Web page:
In June 2018, the somewhat less than shy and retiring Josepha Madigan — then minister for culture — stepped into the breach at a Saturday evening Mass in the Church of St Therese in Mount Merrion, Dublin, when the designated priest did not arrive.
An active member of the parish, Madigan was to give a reading at the Mass but, seizing the moment, led a Liturgy of the Word which involved a Mass without a reading of the gospel or consecration of bread and wine — functions reserved for a priest.
There was some pre-consecrated bread and wine in the tabernacle, so Madigan and a female minister of the Eucharist were able to distribute Communion to the hundreds in attendance.
The incident caused a furore, not least as Madigan is a known supporter of women priests in the Catholic Church. But many complaints were rooted more in a sensitivity towards popular (and now late) parish priest Fr Tony Coote (55), who had motor neuron disease and needed another priest to say Mass on that occasion. Due to confusion, this priest failed to turn up.
Madigan’s intervention offers an insight into the future of the Catholic Church in Ireland. What she did that Saturday will, within a decade, be replicated at Masses all over this island as women — the backbone of parishes — assume a greater role in lay ministry. They will not have to be ordained to do so.
Lay women will conduct Liturgies of the Word, baptisms, marriages, funerals and also play a leading role in catechetics (religious instruction). Lay men will too, but it is women who are most likely to rise to these tasks, given they have always been the foundation of faith in Ireland, as elsewhere.
Madigan is not an original, at least in what she did in her parish that June evening in 2018. Ten years earlier, the former Dominican priest David Rice wrote in this newspaper about what he witnessed in France’s Catholic diocese of Nice where, in 2001, its 265 parishes were rationalised to 47.
He recalled how a recently created parish there, Nôtre Dame de l’Espérance, had five churches and just one priest. Each church had an appointed lay person, a “relais local”, whose duty was to run both church and parish, and to perform almost all functions of the priest except uttering the words of consecration and administering those sacraments reserved for priests.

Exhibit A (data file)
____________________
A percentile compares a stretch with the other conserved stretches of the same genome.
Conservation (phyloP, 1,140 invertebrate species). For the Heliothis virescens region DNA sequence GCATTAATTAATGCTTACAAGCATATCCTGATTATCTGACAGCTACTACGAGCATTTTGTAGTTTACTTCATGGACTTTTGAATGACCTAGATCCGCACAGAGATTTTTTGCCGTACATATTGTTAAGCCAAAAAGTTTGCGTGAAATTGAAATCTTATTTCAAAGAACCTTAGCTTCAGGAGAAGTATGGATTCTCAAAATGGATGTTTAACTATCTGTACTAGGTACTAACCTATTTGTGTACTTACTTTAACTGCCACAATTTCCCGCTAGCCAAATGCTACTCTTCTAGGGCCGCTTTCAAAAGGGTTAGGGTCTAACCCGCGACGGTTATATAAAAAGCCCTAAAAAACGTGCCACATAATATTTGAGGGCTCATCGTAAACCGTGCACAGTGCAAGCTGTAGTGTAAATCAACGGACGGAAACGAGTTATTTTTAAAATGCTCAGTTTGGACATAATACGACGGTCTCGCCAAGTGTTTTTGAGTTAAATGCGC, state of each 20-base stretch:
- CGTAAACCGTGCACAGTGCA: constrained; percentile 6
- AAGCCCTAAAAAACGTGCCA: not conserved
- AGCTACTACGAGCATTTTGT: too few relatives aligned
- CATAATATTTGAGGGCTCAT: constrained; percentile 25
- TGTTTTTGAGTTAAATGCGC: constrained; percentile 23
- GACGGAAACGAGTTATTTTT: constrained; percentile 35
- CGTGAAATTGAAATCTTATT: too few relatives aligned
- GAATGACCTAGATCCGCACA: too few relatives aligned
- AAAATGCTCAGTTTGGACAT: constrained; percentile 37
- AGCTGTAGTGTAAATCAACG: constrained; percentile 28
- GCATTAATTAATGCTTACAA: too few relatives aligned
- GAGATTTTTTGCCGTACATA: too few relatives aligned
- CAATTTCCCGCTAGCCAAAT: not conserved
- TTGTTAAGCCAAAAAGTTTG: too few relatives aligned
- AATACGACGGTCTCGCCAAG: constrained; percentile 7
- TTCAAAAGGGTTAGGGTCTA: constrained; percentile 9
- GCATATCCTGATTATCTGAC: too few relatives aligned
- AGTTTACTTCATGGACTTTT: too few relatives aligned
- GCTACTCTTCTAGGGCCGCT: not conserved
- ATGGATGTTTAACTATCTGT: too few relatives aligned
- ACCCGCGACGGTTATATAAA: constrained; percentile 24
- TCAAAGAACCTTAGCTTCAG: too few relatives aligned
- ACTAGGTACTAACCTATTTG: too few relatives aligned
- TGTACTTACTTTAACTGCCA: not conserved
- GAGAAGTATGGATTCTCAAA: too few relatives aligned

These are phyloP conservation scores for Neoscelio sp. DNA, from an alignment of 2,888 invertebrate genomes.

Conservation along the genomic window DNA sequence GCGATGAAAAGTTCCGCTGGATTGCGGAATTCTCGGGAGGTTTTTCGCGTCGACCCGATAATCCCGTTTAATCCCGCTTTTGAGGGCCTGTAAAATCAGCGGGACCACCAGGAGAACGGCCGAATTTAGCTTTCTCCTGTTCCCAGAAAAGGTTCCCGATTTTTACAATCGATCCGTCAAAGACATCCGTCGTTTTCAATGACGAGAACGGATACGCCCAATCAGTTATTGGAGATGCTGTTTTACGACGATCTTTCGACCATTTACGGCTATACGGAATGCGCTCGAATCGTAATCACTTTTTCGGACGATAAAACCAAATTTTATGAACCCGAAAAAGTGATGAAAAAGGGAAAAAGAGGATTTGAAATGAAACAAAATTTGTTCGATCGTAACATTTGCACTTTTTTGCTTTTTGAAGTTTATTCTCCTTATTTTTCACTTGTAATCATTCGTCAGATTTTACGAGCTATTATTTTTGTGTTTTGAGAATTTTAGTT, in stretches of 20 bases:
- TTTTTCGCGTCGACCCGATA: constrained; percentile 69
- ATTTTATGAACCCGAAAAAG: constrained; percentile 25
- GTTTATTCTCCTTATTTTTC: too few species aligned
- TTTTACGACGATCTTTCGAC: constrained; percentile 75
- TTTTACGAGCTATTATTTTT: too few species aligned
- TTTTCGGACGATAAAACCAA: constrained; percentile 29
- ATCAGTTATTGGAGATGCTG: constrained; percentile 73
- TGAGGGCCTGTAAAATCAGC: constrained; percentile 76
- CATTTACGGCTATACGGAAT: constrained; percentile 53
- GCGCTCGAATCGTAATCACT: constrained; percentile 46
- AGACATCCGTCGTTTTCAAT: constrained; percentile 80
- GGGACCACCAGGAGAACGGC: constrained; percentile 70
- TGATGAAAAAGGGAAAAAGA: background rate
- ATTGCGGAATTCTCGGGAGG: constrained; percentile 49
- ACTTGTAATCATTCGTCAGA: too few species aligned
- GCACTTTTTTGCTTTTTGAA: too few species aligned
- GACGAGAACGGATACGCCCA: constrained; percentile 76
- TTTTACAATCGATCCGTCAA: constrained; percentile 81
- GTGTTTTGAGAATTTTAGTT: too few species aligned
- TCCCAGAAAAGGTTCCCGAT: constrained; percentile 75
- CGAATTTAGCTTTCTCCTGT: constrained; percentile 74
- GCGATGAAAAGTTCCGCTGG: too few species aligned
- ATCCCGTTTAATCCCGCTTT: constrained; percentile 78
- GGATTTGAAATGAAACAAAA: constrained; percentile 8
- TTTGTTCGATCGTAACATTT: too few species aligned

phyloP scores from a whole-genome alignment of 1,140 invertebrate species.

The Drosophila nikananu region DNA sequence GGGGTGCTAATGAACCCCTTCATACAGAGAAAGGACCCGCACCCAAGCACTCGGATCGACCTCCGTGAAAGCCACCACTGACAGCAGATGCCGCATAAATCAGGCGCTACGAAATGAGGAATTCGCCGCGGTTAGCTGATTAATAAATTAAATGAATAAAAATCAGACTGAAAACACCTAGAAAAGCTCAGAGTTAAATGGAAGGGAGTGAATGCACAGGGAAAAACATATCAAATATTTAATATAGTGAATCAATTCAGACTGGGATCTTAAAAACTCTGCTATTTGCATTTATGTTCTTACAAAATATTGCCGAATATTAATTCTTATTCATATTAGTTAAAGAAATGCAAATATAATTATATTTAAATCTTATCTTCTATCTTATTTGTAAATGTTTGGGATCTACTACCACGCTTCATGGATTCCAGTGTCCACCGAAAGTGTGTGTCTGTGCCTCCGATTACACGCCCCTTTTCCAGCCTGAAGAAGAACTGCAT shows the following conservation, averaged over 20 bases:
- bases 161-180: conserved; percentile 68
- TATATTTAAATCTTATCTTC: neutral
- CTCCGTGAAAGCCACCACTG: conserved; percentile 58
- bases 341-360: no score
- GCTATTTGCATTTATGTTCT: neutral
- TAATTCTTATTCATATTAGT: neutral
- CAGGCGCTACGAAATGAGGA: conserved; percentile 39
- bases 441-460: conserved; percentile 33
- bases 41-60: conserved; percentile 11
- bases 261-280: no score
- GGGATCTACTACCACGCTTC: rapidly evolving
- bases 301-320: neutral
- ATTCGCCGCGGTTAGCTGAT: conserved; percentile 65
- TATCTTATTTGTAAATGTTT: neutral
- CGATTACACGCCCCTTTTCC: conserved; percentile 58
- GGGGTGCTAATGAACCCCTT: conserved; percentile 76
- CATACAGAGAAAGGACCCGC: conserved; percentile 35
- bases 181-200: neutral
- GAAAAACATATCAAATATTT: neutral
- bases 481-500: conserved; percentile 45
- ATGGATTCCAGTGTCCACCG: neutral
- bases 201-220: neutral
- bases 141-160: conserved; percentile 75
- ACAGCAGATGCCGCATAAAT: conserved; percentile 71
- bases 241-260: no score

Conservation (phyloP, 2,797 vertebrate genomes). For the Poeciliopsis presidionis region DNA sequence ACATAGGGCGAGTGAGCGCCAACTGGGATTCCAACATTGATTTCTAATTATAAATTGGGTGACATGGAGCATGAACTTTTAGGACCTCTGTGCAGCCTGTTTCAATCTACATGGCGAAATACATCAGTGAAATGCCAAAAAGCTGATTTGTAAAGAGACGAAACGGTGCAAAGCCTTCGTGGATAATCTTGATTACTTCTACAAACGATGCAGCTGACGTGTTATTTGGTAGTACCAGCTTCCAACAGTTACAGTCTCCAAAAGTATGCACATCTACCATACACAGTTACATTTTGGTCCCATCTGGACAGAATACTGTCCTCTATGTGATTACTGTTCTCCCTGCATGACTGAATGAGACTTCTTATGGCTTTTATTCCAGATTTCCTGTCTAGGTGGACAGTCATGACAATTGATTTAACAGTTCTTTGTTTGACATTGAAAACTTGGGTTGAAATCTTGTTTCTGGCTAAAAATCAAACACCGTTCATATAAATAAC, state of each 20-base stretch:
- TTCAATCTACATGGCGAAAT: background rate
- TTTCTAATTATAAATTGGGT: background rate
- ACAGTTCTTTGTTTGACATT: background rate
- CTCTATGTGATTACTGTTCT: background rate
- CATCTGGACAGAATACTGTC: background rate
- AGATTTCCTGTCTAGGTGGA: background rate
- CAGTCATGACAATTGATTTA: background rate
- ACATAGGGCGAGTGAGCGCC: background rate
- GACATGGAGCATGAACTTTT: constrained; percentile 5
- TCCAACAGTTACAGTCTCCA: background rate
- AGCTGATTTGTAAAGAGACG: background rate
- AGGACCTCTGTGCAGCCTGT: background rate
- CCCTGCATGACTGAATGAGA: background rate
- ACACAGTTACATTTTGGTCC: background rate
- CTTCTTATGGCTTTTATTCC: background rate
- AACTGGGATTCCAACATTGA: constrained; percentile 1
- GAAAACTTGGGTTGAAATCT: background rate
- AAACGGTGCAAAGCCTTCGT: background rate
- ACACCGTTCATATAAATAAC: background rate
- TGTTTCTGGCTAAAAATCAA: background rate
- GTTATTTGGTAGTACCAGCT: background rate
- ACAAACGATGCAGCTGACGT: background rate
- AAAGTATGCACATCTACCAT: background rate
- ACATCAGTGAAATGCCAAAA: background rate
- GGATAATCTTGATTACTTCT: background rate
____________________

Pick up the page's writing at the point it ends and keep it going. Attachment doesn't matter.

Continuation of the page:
A woman was the general manager of all five churches and lay people conducted visitations, attended to counselling and pre-marriage instruction, attended the sick, brought Communion, acted as chaplains to hospitals, retirement homes and others. Lay people were, almost exclusively, imparting the faith.
Rice attended a funeral at Nice’s Église Sacré Coeur in Beaulieu. It was conducted by the relais local.
“She received the coffin. There were words of welcome, the singing of hymns, a short eulogy of the deceased, readings from scripture, a brief reflection by the relais, the lighting of candles beside the coffin, a blessing of the coffin with holy water and prayers for the deceased. It lasted about half an hour. There was no Mass, as there was no priest. But there wasn’t a Communion service either,” he recalled.
By 2009, a year after Rice’s article appeared, the then Bishop of Killaloe Willie Walsh was “clustering” parishes in the western diocese in an effort to address declining priest numbers. The pattern has been replicated all over Ireland since, with Bishop of Cork and Ross, Fintan Gavin, adding a new term to that particular lexicon this week, describing such amalgamations as “families of parishes”.
In 2010, Bishop Walsh said plainly: “I do believe that our Irish Church at this time is experiencing a degree of death.” He was not alone.
Since it was founded that same year, the Association of Catholic Priests has been calling for radical change in the church to cope with the steady decline in priest numbers.
Writing in this newspaper in 2012, association co-founder Fr Brendan Hoban said: “If ever we needed to speak the truth as we see it, then surely this is the time.
“A drip of vocations, a consistent bleeding of church members, a massive credibility problem, a leadership for the most part invisible, a priesthood demoralised and Rome at the great crossroads pointing us in the direction of the 19th century.”
Looking to the future, he said: “In 20 years [2032, when we’ll be celebrating 1,600 years since St Patrick came to Ireland] the statistics clearly show we’ll have very few priests left. If no priests means no Eucharist and no Eucharist means no church, the Irish Catholic Church will have effectively disappeared.”
Ten years later it would appear that no less a person than the Catholic Primate, Archbishop Eamon Martin, is thinking along the same lines.
Speaking in Maynooth late last month, he said: “Ten years from now, in the Patrician year 2032, we will celebrate the 16th centenary of the coming of Christianity to Ireland. My prayer and hope is that during this decade we will be honest with ourselves, having the courage to ‘let go’ of those ways of being [a] church which may have served us well in the past, but which no longer respond to the urgent and primary need for new evangelisation in our country.”
By 2032, all will have changed, changed utterly where the Catholic Church in Ireland is concerned. A clerical caste will effectively have disappeared and been replaced by an active laity, mainly women, with some visiting priests to celebrate the Eucharist and administer relevant sacraments.
By then, too, it will be back to the future for the Catholic Church on this island, back to pre-Famine Ireland when priest numbers were small and a Catholic laity still practised their faith as they had before emancipation and even during the centuries of persecution prior to that.